When it comes to stats, most of the reason stats are important these days is in selling ad space - in which case a higher number of visits is a good thing, not bad. if you're trying to measure conversion rates then there's a problem, as your percentages will fall. For companies who use cross media advertising (traditional as well as online) to drive trafic to their sites, this should pose little problem. For those who rely entirely on their search engine listing to drive traffic then you're going to get hammerd if (and only if) your keywords and phrases are popular.

The obvious solution for low traffic, "low cost" websites is to diversify their marketing so they're not reliant on search engines only - this is basic marketing practice and anyone serious about their business would be doing this anyway.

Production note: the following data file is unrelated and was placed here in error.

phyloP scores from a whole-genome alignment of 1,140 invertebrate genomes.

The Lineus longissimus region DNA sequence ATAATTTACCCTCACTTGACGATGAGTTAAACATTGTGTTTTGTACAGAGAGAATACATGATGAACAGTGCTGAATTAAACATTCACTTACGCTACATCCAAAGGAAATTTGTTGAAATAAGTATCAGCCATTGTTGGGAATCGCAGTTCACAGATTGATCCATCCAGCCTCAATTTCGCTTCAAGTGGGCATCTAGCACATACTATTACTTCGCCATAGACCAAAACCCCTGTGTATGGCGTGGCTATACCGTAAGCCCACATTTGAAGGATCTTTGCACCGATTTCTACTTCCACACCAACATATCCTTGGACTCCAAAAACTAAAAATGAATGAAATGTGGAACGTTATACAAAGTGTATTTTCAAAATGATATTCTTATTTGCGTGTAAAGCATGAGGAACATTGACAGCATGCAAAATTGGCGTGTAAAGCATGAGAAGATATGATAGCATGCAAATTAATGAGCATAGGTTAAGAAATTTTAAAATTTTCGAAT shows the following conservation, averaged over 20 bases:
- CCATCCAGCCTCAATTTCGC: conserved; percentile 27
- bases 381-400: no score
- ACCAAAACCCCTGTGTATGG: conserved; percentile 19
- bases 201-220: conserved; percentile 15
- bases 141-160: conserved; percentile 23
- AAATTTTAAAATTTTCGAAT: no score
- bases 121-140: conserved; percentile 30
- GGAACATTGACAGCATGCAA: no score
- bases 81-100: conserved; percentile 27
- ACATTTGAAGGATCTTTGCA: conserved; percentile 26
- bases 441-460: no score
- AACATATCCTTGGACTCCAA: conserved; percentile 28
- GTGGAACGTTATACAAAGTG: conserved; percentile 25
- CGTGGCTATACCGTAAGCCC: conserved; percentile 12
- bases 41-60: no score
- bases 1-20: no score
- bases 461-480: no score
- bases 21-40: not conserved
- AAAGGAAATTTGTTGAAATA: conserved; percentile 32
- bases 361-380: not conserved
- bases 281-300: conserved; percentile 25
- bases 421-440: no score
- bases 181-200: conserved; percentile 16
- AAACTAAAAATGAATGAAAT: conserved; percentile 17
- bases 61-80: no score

All of this is a storm in a tea cup - it's not a big issue and it doesn't affect websites in general in a detrimental way. In general I agree with the principal of LinkScanner, although I think that maybe the implementation is something that should be (as some have already said) be more tightly integrated with the user's web browser itself, making the stats and bandwidth issues less of an issue as the LinkScanner would more closely represent the user agent, but there will still be some overhead.

One final point - the only people sho should be worried by the LinkScanner activity are people trying to amnipulate the user journey or infect users with malware. Considering none of them are complaining about this "problem" you can be pretty sure they've already found a way around LinkScanner anyway.